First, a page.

St. Louis Post-Dispatch (12.20.12)
Dr. Daniel Hoft, director of the Division of Infectious Diseases, Allergy and Immunology at St. Louis University, and a team of researchers are doing a pilot study to develop tests that other scientists can use to decide which potential vaccines are worth further studies. The study will determine what testing protocols provide the most information about whether a vaccine is triggering a strong immune response. Also, the protocol must be able to be reproduced to see how different vaccines work on different groups of volunteers.
The team will infect the Bacillus Calmette-Guérin vaccine in volunteers. They will then use tests to monitor the amount of shedding in real time to see which tests work best to measure the body’s response to infection and identify when the response is most robust. They will compare blood tests to measure the body’s inflammation response. The researchers will also conduct analysis to count the number of genomes of BCG to see how the expression of the BCG gene changes over time.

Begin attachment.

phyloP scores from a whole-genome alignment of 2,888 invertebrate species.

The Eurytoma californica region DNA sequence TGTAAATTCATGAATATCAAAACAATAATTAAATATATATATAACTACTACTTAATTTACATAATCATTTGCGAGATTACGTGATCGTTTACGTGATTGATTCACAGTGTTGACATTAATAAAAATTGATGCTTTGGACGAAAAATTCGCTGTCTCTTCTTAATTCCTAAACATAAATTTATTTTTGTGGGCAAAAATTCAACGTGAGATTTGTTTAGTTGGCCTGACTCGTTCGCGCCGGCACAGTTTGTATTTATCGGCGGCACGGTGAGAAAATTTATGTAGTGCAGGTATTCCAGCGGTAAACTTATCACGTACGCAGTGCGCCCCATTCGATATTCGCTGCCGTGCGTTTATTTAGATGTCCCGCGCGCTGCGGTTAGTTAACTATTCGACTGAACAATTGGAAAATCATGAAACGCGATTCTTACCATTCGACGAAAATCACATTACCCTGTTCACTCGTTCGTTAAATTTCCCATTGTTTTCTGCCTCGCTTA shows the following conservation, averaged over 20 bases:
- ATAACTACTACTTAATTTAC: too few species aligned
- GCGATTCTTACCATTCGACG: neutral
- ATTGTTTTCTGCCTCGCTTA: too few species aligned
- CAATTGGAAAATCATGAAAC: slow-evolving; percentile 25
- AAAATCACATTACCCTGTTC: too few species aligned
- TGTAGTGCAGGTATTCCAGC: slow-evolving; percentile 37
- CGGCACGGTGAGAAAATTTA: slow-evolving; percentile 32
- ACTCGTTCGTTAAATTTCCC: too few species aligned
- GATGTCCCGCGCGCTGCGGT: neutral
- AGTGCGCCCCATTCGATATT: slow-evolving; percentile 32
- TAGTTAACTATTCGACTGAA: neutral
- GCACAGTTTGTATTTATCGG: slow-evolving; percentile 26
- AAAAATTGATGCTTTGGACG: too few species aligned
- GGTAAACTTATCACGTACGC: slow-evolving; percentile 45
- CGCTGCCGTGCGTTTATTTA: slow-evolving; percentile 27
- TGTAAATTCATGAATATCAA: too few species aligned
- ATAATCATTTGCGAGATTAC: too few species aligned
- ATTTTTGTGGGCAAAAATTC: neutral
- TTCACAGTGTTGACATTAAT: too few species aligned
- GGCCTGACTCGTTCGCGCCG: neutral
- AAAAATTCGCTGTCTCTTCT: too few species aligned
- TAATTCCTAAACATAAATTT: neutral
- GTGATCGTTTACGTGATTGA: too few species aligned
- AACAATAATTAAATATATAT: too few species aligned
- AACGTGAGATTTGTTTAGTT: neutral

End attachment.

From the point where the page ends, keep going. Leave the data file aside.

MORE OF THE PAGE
Hoft stated that they will see if there is a pattern to shedding, which could help pinpoint the time that is best to look for a strong immune response. He explains that the point of the research is to develop the optimal protocol to detect immunity in people based on detecting a protective immune response that prevents BCG shedding after the challenge.